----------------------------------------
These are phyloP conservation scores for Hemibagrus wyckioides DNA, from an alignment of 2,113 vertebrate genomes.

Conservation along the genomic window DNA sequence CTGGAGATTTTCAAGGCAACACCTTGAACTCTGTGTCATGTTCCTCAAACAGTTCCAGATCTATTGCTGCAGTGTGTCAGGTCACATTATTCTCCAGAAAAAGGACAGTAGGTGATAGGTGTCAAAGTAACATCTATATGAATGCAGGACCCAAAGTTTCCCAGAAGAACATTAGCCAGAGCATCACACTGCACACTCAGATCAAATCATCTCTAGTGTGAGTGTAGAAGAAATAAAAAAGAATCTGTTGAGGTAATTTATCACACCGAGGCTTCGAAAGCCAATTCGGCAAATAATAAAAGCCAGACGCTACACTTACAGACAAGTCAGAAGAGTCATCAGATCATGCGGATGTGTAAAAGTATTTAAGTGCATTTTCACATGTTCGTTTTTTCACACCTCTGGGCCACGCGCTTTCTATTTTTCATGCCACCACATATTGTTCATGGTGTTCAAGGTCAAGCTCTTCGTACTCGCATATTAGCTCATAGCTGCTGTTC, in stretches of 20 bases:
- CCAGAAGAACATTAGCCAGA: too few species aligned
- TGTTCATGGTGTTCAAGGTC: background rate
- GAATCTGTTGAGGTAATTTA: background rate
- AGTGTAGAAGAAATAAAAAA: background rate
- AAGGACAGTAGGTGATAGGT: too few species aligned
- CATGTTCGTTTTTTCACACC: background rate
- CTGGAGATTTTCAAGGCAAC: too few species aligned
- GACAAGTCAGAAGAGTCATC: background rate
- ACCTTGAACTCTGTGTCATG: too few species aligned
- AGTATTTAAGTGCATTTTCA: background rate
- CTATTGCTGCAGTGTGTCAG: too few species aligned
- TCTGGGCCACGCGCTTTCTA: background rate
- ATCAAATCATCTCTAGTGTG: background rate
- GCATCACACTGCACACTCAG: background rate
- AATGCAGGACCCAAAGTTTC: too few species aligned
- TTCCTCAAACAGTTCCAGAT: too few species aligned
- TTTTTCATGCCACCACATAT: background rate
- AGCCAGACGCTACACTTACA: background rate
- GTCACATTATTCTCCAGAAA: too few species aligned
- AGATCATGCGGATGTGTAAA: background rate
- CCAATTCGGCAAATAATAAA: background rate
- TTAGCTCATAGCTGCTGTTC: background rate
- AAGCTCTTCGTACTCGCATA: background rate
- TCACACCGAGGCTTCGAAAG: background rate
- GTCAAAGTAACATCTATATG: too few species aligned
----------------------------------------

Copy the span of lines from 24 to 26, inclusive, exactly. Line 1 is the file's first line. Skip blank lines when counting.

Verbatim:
- TTAGCTCATAGCTGCTGTTC: background rate
- AAGCTCTTCGTACTCGCATA: background rate
- TCACACCGAGGCTTCGAAAG: background rate